We found an awesome beach camp, made a fire and turned Melfords fish into fishcakes, using the fresh spring onions, instant mash and some bacon bits. Honestly I’m starting to think camp cooking is my culinary forte, and a hungry clientele are definitely the best recipients! We made some more granola for breakfast and a berry bannock too in an effort to use up some of the saskatoons. 

The tragic end of the whisky…

The next day dawned a little dreich and uninspiring and after a few slow km and with the wind building again we were anxious about a repeat of Lake Windy. Walking seemed like a more appealing option so we decided to avoid an exposed headland by heading into a bay and portaging across instead. Within minutes of setting out we watched a huge bear stroll across the road a hundred yards ahead and were reminded we ought to have our spray handy… queue a quick scrabble in our bags…  

Some of you may have seen our track from Crane River and whilst we’d like to say we are getting fitter and faster we can’t pretend we averaged 56km/hr on the crossing. George stopped by in his truck – he was just heading home to grab something but in 5 minutes time he’d be passing us again heading (wouldn’t you know!) to the beach on the other side of the headland where he was camped with his family. It was too good an offer to refuse!!! So we unpacked the boat and strapped it at an alarming diagonal across the bed of the truck and off we set. 

On arriving at the beach we met his wife and foster daughter and were welcomed into their trailer for coffee. In the hour that followed Rose taught us a little of the local history and language (Ojibwe), and some of her cultural lore ranging from medicinal plants to moral stories. We could have listened all day! We left with lavender oil, lightening stones and maybe just a little more wisdom. 

We paddled on down the lake passing endless shingle or sandy beaches (some surprised ATV riders waving enthusiastically from one) until I declared I was tired, whereupon there were none. Pushing on a bit further we found a beautiful patch of flat green grass. A lawn, in fact. Mike headed up towards the house and met Andy Thibert – the ranch owner and one of the ATVers from earlier on. He welcomed us to camp on the lawn, brought us a huge stack of wood and invited us up for beers. It was Canada day weekend and this was the 150th anniversary of the commonwealth so there were a whole host of people staying nearby, all of whom were not just friendly but really interested and excited for our trip. I’ve lost count of the number of people who wish they could do something similar. We promise we’re grateful! 

Narrowly avoiding losing another meal to dogs (ok, mostly just Angel – who was far from) we ate and headed up for our first cold beers in weeks. Andy’s wife caught us saying we were low on tasty food and swiftly produced a bag full of jars of pickles, chutneys, green tomatoes, beets and rhubarb.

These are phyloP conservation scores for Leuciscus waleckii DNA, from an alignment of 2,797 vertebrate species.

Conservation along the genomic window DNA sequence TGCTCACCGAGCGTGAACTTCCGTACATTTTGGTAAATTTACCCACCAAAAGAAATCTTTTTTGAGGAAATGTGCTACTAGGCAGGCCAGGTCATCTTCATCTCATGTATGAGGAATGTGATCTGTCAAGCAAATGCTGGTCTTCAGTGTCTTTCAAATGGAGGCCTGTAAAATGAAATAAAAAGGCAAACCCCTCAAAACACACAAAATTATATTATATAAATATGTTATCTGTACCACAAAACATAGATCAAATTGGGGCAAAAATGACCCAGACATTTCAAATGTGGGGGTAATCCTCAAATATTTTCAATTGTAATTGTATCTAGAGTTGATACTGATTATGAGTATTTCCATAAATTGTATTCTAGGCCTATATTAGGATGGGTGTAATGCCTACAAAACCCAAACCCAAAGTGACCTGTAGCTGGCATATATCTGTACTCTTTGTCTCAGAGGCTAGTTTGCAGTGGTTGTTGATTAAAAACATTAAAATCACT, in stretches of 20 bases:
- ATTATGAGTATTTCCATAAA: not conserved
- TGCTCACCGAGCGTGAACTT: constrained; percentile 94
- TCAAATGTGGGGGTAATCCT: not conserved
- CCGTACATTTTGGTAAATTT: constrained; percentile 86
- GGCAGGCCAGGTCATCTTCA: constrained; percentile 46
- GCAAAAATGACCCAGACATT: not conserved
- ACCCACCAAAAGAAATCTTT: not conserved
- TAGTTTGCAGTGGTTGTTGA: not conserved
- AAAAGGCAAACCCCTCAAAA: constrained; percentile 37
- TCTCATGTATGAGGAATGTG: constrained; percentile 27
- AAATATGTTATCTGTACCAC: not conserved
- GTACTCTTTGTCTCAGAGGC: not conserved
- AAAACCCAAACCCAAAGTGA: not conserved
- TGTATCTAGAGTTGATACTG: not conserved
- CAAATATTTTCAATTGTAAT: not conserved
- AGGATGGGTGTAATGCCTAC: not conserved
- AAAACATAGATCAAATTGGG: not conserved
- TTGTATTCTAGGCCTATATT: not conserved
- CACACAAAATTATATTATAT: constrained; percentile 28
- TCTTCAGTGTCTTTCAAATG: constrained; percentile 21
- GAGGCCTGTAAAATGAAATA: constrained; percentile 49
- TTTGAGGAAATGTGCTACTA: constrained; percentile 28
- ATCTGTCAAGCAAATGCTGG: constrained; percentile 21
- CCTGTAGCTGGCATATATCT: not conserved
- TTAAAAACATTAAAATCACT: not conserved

The next morning we were sad to depart, not least because they were having a pig roast and fireworks that evening, but felt we ought to press on whilst the weather allowed. Not before we both had the opportunity to weigh ourselves: this weeks super slimmers are us, achieving 10% body weight each which amounts to 16 kilos! 

We got about 10km before the wind put a stop to progress at another big exposed crossing. Once again, all the sandy beaches packed themselves off and we spent an hour hunting in reed beds for somewhere to camp. We found a good spot in the end from which we could watch the wind on the bay, ever hopeful it might drop enough for us to cross. We’d started listening to a Lord of the Rings audiobook on Windy (yep, 2 months married, already run out of things to say to each other) and it’s a good way to while away some otherwise frustrating waits. 

We had an early night in anticipation of an early start the next morning (5am!) and then nipped across the bay in a bit of an awkward swell. Heading around the surprisingly named Reykjavik point The Narrows came into view. This time we were overjoyed to hear the forecast for strong southerlies: the perfect excuse to stop for a day at the Narrows lodge which promised bed, bath, beer and beef. What more could we wish for?! 

Ice cream: that’s what

What we learnt:

Dogs are far more likely to take stuff than wild animals (we didn’t lose our dinner in the end but we do seem to have lost our mascot, Humphrey…)

Storms pick up pretty quick! 

Thanks to:

Rose and George for the perfectly timed  lift and kind hospitality

Andy, Dar and the extended family for such good cheer around the fire – we hope you had a great ride out on Saturday 

Favourite piece of kit: Mike’s bug shirt, which Cas covets daily…